Australian Open: Williams happy to have survived

Venus Williams counted her blessings and breathed a massive sigh of relief today as she squeezed through to the last 16 of the Australian Open in Melbourne.

Venus Williams counted her blessings and breathed a massive sigh of relief today as she squeezed through to the last 16 of the Australian Open in Melbourne.

Worried by a knee injury, the number two seed, reigning Wimbledon and US Open champion, looked to be heading out of the championship when she lost the first four games against Slovakia’s Daniela Hantuchova.

But she somehow came back to win 3-6 6-0 6-4 and now is four matches from capturing her third successive Grand Slam title.

Williams, whose condition improved remarkably as the match progressed, said: ‘‘I was told to take yesterday off - I didn’t want to - and the main battle was to get the swelling down.

‘‘After the first set I started to feel more comfortable and I’m so happy to have survived.’’

The 21-year-old American, whose injury had been diagnosed as patella tendonitis, now faces Bulgarian Magdalena Maleeva, the 13th seed who beat her the last time they met.

‘‘That match was a nightmare,’’ Williams recalled. ‘‘Hopefully this time it will be a dream come true.’’

Hantuchova was the 32nd seed, but once the chance presented itself to beat such a high-profile name in straight sets her game deteriorated.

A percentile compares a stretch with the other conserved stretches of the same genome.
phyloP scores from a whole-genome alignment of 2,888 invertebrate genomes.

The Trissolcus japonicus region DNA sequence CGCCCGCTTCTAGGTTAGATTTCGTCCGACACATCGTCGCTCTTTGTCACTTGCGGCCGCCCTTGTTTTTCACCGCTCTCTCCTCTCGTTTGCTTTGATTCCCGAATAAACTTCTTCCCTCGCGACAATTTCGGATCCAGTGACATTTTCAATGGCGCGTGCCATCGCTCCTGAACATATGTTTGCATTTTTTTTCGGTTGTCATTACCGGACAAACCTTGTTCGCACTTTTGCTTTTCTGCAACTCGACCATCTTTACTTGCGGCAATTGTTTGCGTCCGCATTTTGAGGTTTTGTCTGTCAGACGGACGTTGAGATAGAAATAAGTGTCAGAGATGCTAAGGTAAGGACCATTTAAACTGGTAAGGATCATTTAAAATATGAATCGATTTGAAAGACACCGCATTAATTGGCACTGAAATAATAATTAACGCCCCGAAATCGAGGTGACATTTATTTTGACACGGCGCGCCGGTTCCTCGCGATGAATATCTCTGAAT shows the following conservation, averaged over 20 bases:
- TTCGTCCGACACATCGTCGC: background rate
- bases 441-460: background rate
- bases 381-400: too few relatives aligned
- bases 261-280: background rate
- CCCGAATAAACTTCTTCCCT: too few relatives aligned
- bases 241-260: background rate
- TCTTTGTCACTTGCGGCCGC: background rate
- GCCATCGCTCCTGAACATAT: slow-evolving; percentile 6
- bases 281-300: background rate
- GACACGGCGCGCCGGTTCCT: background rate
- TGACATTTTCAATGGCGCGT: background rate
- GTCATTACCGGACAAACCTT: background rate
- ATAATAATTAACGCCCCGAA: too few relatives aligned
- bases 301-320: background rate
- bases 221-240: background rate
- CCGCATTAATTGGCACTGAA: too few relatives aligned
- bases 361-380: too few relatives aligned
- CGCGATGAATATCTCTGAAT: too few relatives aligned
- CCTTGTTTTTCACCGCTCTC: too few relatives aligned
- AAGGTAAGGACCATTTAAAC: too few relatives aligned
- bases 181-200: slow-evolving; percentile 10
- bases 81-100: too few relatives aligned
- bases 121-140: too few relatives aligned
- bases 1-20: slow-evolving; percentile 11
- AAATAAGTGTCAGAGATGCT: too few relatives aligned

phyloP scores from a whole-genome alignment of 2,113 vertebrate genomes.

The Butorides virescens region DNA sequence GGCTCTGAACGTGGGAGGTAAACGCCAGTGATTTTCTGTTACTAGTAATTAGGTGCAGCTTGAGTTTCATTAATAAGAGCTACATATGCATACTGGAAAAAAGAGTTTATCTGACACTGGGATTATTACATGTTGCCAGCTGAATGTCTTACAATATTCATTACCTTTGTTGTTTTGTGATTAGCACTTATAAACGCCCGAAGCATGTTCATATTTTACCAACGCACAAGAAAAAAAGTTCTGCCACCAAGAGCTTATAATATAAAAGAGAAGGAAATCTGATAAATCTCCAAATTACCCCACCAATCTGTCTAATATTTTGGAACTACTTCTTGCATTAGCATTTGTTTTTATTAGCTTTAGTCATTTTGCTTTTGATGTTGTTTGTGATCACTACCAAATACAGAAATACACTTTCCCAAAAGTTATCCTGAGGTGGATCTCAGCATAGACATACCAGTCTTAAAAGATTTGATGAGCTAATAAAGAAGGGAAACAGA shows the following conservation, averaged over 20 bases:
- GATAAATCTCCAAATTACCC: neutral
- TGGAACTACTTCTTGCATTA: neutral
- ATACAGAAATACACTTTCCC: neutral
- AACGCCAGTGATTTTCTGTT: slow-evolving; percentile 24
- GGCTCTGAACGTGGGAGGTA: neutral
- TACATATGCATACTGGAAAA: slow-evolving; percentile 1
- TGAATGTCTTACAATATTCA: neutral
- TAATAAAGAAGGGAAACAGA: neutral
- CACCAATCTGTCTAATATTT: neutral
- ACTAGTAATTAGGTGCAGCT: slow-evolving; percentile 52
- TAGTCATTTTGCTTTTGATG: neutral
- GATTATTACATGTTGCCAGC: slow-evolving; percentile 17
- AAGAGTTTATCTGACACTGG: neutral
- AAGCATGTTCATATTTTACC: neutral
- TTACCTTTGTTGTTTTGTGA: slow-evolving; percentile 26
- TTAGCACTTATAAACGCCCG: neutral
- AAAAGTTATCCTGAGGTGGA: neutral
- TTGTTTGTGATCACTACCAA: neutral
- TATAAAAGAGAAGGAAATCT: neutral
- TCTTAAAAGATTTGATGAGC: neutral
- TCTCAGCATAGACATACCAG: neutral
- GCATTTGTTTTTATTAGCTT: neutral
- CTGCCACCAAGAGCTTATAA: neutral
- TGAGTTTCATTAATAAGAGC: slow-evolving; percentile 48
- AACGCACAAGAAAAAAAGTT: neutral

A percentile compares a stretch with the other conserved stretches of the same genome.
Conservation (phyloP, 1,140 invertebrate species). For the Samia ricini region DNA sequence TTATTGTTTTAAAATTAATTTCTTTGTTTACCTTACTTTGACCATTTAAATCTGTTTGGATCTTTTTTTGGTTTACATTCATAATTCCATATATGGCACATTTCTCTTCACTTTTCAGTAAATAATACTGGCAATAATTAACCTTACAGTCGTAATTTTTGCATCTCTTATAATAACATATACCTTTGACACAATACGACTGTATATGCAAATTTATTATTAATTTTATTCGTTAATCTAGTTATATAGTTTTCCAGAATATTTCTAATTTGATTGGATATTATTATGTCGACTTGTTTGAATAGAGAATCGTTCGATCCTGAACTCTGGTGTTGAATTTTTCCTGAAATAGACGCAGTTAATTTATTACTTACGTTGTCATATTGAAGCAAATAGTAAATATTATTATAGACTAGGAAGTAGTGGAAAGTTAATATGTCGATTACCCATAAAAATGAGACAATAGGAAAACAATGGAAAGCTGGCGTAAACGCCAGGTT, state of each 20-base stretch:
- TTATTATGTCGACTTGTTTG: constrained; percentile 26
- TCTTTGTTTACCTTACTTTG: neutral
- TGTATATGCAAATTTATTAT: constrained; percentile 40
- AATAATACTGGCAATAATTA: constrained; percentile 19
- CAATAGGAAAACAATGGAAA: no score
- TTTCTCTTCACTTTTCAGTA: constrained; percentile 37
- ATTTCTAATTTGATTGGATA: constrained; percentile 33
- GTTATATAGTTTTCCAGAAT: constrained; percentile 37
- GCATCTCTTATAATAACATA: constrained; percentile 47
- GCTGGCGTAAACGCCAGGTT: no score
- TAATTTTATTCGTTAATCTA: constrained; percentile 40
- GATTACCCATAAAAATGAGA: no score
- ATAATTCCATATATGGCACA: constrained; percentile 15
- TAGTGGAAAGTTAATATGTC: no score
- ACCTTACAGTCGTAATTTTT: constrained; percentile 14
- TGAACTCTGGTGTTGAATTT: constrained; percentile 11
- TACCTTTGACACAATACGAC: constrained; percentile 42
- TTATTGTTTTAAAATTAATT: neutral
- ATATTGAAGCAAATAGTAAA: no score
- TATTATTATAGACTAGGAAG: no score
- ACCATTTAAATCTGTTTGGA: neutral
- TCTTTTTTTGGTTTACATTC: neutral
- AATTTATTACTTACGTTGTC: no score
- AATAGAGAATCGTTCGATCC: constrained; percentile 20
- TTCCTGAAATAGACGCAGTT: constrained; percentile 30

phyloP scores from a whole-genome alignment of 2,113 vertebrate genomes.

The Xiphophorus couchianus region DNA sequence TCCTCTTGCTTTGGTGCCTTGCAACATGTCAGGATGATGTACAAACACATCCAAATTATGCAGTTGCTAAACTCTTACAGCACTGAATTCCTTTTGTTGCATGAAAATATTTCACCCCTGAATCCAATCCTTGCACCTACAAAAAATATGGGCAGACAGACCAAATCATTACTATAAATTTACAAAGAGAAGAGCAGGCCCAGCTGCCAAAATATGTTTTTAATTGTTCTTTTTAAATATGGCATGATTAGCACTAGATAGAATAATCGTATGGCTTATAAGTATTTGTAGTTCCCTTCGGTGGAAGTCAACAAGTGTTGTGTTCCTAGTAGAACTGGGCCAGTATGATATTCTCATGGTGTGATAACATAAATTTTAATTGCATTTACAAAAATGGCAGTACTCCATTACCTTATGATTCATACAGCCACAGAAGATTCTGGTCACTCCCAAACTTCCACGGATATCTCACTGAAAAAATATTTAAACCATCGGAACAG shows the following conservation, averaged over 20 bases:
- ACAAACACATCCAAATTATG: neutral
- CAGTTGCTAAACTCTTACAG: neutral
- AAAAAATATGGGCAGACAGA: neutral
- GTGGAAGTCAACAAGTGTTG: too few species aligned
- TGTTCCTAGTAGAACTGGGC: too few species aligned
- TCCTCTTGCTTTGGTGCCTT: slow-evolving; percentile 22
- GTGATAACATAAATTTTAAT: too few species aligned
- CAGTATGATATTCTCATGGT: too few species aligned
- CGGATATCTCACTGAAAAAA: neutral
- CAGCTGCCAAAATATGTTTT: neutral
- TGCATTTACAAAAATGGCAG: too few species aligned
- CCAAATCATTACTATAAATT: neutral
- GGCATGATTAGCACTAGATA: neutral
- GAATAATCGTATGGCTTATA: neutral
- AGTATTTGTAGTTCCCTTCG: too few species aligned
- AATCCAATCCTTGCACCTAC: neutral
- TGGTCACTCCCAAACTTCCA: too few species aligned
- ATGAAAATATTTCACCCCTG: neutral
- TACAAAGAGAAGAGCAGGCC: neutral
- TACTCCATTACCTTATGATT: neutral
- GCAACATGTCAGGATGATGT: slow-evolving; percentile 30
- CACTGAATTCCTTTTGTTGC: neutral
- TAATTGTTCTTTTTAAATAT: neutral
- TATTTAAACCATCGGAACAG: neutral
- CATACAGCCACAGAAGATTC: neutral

The same happened to her in the Canadian Open last year when she was a set and two breaks up on Jennifer Capriati. Two points from winning, she lost the second set and Capriati took the third 6-0.

Williams breezed the second set here in 25 minutes and made it eight games in a row. But then Hantuchova rallied and at 4-4 she thought she had held serve, only for a forehand down the line at 40-30 to be called out by a fraction of an inch.

The 18-year-old’s disappointment doubled when she lost the game and Williams, whom a watching Billie Jean King described as improving from 25% fitness to 100% during the course of the match, escaped.

If she beats Maleeva, Williams might well have to face eighth seed Monica Seles, a four-time Australia Open champion, in the quarter-finals.

Seles, now 28, beat 31st seeded Italian Francesca Schiavone 6-4 6-4.

‘‘It was a tough match, but in the key points I played well,’’ she said.

‘‘She’s such a fighter - she doesn’t give you any free points.

‘‘I definitely have to play better than I did today, though, to take the title.’’

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